This publicity photo released by Warner Bros. Pictures shows Sandra Bullock, left, as Dr. Ryan Stone in “Gravity.” (AP Photo/Courtesy Warner Bros. Pictures)
TORONTO (AP) — It’s the 13-minute shot heard round the world.
Festival audiences in Venice and Telluride have been floored by the lengthy opening shot to Alfonso Cuaron’s 3-D space odyssey, “Gravity,” which plunges moviegoers into space and leaves them reeling in weightlessness. When the film premieres Sunday at the Toronto International Festival, the lore of Cuaron’s balletic beginning is sure to only grow.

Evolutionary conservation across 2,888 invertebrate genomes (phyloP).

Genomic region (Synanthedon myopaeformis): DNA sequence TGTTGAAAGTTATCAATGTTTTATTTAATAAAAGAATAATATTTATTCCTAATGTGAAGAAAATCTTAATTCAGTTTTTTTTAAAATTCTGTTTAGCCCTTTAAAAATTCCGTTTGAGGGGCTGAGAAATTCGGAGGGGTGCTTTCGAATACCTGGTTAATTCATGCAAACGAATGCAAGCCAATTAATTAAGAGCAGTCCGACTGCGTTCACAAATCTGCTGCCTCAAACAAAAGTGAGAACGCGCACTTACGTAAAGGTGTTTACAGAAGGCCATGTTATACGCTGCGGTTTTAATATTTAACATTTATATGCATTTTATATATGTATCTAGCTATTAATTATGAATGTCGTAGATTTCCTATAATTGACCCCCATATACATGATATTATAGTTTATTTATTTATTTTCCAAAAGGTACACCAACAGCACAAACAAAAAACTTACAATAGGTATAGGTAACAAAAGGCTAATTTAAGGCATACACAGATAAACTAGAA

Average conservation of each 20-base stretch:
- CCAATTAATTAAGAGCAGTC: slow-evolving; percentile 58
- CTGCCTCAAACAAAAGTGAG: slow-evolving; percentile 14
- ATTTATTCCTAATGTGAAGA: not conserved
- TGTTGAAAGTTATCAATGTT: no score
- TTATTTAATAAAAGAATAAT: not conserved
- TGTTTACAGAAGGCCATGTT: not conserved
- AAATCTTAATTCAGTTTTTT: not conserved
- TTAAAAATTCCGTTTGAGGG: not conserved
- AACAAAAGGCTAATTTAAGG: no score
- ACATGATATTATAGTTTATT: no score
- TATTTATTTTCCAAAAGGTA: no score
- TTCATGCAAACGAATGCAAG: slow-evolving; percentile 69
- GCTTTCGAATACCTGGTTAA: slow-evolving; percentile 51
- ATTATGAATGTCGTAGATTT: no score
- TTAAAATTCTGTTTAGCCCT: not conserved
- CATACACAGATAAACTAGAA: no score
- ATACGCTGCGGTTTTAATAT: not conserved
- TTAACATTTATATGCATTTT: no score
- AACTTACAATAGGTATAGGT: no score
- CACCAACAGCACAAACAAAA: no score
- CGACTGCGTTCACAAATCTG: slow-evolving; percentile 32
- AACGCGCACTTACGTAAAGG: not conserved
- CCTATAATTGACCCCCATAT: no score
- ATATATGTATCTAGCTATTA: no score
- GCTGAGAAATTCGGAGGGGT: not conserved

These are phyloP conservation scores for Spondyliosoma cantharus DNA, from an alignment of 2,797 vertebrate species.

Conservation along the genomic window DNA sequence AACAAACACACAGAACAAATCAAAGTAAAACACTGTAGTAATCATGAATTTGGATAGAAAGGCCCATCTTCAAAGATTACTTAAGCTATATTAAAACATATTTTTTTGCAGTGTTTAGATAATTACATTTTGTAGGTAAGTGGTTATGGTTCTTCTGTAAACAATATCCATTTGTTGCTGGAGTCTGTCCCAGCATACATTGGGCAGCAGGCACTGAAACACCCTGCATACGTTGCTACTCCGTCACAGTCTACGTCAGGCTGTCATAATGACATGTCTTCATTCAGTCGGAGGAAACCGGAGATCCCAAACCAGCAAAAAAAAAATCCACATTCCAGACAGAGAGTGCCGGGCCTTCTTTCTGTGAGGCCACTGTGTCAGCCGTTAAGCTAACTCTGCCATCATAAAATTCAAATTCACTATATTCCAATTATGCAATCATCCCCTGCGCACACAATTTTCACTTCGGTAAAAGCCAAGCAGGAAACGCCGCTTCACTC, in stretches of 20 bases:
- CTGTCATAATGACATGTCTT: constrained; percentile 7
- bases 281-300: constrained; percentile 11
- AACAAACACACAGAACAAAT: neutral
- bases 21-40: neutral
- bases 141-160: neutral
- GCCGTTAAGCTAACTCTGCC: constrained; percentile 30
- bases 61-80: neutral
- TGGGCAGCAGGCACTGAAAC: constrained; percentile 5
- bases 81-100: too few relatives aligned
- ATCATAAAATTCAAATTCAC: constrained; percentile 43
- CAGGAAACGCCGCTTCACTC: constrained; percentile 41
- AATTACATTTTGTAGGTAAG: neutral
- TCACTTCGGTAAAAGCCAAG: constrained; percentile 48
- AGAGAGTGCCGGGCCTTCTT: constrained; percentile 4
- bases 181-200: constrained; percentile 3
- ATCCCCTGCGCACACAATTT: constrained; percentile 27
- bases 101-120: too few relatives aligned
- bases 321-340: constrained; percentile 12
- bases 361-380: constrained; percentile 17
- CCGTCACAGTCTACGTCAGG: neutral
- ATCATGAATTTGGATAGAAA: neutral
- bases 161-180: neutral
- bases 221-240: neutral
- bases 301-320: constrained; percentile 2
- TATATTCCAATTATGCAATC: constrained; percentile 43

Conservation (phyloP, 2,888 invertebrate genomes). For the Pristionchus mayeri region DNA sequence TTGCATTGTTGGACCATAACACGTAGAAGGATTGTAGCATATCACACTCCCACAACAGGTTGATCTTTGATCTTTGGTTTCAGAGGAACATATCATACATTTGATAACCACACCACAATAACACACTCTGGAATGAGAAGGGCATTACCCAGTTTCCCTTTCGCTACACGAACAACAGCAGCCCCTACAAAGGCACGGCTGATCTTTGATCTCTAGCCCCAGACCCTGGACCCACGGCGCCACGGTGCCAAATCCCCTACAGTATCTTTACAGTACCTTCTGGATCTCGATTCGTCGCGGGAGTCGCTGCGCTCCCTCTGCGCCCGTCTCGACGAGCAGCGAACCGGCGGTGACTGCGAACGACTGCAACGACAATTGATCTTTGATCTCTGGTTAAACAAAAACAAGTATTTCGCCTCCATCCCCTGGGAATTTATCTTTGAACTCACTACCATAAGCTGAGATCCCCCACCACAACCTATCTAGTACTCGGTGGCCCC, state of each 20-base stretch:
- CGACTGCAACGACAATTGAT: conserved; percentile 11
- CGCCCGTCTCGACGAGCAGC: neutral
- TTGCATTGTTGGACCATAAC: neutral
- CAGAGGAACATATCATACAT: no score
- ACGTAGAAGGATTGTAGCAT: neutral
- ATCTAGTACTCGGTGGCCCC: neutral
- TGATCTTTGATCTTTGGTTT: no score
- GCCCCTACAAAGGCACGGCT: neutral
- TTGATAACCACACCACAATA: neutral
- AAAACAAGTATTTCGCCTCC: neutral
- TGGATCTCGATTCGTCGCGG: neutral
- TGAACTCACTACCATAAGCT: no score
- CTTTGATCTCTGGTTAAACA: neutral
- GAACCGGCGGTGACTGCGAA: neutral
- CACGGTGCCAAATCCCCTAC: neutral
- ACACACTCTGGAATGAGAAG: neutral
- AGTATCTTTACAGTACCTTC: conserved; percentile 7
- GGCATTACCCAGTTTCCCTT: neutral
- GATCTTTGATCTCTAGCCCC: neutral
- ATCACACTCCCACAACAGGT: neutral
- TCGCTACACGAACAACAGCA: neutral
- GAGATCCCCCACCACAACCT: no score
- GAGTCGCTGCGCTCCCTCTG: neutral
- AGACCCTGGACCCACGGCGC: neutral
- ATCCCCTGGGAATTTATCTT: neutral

“It’s the idea of trying to create a moment of truthfulness in which the camera happens to be there just to witness, and respecting that moment in real time,” Cuaron said in a recent interview.
The Mexican director and his longtime cinematographer, Emmanuel Lubezki, beginning with “Y Tu Mama Tambien” and up to their last film, the gritty science-fiction thriller “Children of Men,” have been renown for their propensity for long, unbroken, beautifully choreographed sequences. A four-minute uncut scene in “Children of Men” captured a playful Login to read more